“Take Five” is one of the most significant songs in American music history. Believe it or not, however, Dave Brubeck actually recorded other songs.
Now, I know you’re saying to yourself,
“Wait…Dave Brubeck has other songs besides ‘Take Five?’ Seriously?!”
Yes. It is true. A little known fact—Brubeck actually found the time in his sixty year career to record a few songs not named “Take Five.”
Today, we’d like to share a few with you:
Blue Rondo à la Turk, from Time Out (1959)
The Dave Brubeck Quartet – Blue Rondo a la Turk
This is the other Dave Brubeck song. You have to give credit to him. The way he played with time signatures was just “different” and this is one of the best examples. The story goes that Brubeck overheard some Turkish musicians playing a song with an odd rhythm. When he asked of the song’s peculiar construction, it was said, “This rhythm is to us, what the blues is to you.” And that is how we get a song written in 9/8 and 4/4. The results are something intriguing to American ears, but also appreciated due its underlying cool.
Strange Meadow Lark, from Time Out (1959)
The Dave Brubeck Quartet – Strange Meadow Lark
One of my favorite Brubeck compositions, it allows for the master to present his brilliance in a solitary space. By the time the rest of the quartet joins the party, Brubeck has established his undeniable stature. It’s a song, perhaps best described as quaint—extremely understated. In between the cool jazz swing and booming orchestral pieces stood a man that was contradictorily modest. I appreciate this side of Brubeck, as well
Bossa Nova U.S.A., from Bossa Nova U.S.A. (1963)
The Dave Brubeck Quarter – Bossa Nova USA
Few genres have the same level of effect on me as bossa nova. So, when I was first introduced to “Bossa Nova U.S.A.,” naturally, I was ecstatic. “One of the best, doing the best,” I thought. But as I listened, my excitement turned into surprise. This particular song and nearly the entire album, for that matter, were obviously influenced by bossa nova sensibilities, but found structure in the framework of Dave Brubeck’s unique styling. When working in the genre, most had stayed true to its traditional sound. But instead of the artist going to the sound, Brubeck made bossa nova come to him.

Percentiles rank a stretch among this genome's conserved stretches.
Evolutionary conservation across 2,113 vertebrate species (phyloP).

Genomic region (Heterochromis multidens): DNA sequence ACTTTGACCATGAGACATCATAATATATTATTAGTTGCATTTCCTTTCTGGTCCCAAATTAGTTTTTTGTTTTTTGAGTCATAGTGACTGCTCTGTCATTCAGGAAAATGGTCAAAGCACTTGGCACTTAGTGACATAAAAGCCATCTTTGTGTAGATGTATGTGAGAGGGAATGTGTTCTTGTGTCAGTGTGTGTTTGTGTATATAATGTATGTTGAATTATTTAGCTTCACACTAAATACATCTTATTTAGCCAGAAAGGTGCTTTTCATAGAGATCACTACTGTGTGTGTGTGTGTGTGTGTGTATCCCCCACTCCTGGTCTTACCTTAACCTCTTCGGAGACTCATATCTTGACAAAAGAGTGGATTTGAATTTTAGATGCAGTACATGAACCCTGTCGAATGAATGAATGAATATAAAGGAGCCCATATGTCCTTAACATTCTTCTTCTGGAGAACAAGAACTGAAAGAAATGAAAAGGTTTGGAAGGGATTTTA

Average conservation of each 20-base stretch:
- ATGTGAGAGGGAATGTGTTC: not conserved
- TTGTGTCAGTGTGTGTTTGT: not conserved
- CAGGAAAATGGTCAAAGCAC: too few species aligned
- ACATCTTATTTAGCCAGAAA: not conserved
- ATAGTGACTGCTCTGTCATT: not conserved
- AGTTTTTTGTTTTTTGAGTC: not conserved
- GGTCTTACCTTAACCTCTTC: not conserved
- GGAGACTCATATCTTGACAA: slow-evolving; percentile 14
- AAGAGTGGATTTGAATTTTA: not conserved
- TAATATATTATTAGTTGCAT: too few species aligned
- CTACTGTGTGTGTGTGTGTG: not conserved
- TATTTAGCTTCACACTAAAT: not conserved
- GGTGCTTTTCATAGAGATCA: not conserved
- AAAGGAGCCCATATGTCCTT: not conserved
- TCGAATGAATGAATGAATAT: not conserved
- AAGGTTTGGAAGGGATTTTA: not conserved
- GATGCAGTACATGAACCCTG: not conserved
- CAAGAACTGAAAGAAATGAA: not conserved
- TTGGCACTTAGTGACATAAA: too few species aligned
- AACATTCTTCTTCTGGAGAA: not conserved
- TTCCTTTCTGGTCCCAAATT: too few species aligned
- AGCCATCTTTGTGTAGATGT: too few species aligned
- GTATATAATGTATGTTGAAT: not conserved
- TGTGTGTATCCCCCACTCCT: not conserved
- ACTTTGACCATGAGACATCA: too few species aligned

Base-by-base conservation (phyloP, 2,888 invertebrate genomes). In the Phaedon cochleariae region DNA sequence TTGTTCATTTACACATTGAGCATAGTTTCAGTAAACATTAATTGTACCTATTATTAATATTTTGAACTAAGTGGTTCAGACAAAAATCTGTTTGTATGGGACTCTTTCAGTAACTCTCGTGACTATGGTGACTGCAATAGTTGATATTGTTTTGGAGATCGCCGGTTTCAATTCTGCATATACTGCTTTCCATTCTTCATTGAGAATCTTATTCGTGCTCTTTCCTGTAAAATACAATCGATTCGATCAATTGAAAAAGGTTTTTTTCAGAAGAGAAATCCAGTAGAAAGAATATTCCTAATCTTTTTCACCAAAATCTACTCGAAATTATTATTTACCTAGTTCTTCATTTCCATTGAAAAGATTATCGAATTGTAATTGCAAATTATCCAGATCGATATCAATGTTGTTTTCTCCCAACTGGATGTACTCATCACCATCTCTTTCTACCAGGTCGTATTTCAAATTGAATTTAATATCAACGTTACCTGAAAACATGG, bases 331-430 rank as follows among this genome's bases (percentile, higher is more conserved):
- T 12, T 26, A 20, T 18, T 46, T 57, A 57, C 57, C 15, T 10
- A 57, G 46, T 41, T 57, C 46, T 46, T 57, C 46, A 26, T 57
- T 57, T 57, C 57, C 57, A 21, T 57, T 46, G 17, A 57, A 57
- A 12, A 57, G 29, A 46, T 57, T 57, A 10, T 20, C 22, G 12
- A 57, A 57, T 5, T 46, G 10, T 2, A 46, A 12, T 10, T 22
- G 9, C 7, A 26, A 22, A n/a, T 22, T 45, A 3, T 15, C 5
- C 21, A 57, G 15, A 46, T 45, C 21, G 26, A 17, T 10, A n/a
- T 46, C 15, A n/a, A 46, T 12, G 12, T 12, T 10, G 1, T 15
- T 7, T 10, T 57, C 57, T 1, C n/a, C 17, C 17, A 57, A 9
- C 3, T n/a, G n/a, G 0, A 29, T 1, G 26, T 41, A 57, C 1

I Hear A Rhapsody, from Paper Moon (1981)
Dave Brubeck – I Hear A Rhapsody
Even later on in his career, Brubeck managed to stay true to his earlier sound, making this song a fascinating divergence. You can catch Brubeck in a rare moment of modernity on this classic composition. Also of note is the play of Jerry Bergonzi on tenor saxphone, who actually took a dominant role in the dynamic, making for a great change of pace. There were many incredible recordings of “I Hear A Rhapsody,” but this is definitely one of my all-time favorites.
Any Segment really…, from The Gates of Justice(1969)
It’s hard for me to describe this one. “The Gates of Justice” is one of the most personal pieces ever written by Brubeck. He had a religious awakening after his time in the Army and also found himself, by default, embedded in the era of civil rights injustices. The resulting product is this sweeping cantata that manages to capture the beautiful struggle defining the period in which it was birthed. Attempting to engage the historical similarities between Black and Jewish folks, he weaved Hebrew liturgical modes with Negro spirituals, galvanized with bold choral arrangements. Add the consistent horn section and you get something incredibly powerful. Dave Brubeck was the cool jazz guy, but he really did have much more to offer, both musically and socially.
Joking aside, Dave Brubeck was an architect of jazz’ reclamation of the mainstream. And while “Take Five” could have singlehandedly justified his inclusion in music’s prolific canon, his repertoire is far grander. Brubeck used space and rhythms in a way unparalleled. Removed from the quartet, his robust compositions portrayed the mind of musical genius. We give thanks for Dave Brubeck, in his many forms, as he not only entertained, but taught us for over sixty years.
Written By: Paul Pennington